In one study we said you can measure weak signals and put them in a context, and we combined those weak signals with the scenario approach. Finding the lead indicator is very difficult, and by putting those indicators into a certain context, e.g. in the scenario method or the error method, you might get more grip on those possible leading indicators. It is a matter of brainstorming and asking experts, but if you use the method those indicators might be more powerful.
 
 What are the best methods to identify wild cards?
 
 It is important to invite people who are on the outskirts of society, from different industries. You look at innovation and in particular industries it comes from outside the industry and the same goes for futures research and wild cards. On television, writing in newspapers you have those agents of change, but they are more on the status quo and always bringing up the obvious. It is more about finding exotic people with exotic opinions.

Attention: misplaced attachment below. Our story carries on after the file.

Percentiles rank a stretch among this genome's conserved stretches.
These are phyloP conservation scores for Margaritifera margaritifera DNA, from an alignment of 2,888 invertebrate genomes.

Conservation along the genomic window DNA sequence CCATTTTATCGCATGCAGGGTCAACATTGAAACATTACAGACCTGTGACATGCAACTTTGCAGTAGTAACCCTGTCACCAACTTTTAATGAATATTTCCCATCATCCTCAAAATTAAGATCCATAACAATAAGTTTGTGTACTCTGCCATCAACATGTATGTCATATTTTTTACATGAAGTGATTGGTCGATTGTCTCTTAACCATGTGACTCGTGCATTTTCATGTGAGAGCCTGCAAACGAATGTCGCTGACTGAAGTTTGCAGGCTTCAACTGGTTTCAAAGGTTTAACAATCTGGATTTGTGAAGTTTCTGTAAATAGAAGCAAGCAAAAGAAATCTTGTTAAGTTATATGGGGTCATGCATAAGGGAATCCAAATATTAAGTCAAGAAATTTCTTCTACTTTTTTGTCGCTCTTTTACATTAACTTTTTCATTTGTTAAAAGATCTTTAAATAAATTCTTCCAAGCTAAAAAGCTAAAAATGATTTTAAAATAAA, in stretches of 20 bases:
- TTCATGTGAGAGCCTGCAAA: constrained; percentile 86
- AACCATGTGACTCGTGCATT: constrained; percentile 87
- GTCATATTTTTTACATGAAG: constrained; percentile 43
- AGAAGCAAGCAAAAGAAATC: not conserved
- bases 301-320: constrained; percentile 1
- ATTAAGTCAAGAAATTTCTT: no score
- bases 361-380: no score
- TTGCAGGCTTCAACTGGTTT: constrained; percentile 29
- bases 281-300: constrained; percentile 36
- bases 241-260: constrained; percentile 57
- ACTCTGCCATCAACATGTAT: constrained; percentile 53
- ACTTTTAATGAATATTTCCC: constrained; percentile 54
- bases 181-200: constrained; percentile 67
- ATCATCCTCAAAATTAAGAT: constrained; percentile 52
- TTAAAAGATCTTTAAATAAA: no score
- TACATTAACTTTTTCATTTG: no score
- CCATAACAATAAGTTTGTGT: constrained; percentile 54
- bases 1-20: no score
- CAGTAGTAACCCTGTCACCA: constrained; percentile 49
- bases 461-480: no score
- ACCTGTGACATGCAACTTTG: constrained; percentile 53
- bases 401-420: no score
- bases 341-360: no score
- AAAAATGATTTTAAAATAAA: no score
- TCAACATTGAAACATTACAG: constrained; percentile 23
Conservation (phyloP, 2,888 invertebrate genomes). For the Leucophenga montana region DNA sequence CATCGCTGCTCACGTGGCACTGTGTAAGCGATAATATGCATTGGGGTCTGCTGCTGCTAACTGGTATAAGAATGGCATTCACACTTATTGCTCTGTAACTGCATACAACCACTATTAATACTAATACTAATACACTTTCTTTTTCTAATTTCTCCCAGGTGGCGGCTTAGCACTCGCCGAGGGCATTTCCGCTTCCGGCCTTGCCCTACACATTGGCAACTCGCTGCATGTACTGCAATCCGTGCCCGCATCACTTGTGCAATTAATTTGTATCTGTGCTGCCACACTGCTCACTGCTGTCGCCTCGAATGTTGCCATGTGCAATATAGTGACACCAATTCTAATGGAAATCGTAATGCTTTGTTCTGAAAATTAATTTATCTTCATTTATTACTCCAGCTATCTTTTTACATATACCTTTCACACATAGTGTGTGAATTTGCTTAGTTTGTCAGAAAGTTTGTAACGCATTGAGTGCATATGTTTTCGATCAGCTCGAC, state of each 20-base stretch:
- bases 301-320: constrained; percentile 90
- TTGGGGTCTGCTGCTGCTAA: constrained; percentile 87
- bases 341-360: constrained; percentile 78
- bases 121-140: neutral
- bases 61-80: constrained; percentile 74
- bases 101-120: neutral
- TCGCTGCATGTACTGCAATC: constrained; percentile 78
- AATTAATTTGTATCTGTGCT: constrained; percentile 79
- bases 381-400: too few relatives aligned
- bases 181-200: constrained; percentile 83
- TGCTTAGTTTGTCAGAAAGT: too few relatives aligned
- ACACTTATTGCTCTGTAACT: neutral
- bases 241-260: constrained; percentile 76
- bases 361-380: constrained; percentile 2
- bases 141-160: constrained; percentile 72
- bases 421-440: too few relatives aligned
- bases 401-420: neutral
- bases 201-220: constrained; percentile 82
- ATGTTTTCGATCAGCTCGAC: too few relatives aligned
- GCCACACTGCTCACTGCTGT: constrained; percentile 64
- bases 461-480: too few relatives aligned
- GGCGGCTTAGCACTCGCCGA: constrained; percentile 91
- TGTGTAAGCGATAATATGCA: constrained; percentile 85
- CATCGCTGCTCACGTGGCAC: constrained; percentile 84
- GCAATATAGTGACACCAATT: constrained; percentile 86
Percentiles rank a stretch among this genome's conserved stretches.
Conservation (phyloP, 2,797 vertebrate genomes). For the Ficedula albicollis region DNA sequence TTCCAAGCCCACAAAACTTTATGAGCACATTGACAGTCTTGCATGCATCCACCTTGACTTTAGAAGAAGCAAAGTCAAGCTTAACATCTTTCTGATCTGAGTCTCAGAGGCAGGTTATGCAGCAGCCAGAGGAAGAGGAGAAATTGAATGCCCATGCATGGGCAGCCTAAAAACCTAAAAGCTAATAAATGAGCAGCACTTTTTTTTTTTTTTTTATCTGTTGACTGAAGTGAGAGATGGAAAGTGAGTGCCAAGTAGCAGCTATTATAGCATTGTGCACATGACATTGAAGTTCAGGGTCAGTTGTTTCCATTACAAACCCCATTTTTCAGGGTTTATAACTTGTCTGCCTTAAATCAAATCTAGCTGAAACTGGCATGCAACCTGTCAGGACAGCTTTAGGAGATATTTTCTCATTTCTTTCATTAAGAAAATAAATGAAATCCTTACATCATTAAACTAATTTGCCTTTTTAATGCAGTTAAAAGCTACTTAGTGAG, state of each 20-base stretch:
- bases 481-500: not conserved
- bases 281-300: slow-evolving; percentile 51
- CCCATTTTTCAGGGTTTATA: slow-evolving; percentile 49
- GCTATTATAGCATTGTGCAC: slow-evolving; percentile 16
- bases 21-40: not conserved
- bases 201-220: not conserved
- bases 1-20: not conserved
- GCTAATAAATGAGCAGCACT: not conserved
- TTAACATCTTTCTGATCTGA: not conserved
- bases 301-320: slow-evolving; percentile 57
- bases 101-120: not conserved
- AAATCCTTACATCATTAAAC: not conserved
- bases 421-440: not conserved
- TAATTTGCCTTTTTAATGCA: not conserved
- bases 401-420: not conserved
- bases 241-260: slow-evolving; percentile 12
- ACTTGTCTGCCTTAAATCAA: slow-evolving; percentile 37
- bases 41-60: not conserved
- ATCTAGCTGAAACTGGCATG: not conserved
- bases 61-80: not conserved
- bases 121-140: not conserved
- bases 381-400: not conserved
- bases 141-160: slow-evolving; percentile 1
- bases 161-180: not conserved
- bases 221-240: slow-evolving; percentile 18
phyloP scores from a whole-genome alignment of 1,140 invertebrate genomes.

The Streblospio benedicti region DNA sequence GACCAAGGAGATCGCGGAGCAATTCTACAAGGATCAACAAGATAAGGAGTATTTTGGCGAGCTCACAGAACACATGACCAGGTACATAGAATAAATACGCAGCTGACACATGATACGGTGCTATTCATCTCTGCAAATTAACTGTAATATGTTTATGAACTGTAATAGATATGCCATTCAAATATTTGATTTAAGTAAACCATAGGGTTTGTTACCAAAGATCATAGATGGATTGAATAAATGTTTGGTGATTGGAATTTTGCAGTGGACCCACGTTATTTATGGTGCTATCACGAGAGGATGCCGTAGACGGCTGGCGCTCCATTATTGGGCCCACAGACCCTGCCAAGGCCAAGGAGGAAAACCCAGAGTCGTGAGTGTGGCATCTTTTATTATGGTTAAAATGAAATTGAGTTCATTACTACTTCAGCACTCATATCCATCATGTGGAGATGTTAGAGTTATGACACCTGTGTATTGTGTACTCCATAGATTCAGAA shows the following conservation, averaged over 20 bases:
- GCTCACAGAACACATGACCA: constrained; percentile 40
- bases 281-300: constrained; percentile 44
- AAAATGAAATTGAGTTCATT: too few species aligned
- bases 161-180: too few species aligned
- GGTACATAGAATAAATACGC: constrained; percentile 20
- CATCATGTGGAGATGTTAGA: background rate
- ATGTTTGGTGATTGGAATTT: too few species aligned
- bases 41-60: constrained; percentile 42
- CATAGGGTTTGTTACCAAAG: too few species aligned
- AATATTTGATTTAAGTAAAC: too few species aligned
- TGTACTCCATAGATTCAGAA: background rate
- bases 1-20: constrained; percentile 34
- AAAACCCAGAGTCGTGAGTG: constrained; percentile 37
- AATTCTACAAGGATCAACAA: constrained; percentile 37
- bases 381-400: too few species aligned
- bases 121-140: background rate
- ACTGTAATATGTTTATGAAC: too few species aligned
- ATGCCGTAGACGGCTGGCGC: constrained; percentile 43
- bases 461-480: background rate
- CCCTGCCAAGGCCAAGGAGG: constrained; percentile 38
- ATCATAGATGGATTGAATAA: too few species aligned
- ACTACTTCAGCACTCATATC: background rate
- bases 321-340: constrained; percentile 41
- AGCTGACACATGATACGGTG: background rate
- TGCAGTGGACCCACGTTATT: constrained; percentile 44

Interviewer (Institution)

Manchester Institute of Innovation Research

Manchester Institute of Innovation Research

Innovations - new products, services and ways of making or doing things - are fundamental to business success and to economic growth and development. Manchester is one of the founding centres for the study of science, technology and innovation. The Manchester Institute of Innovation Research builds on a forty year old tradition of study in the area. More...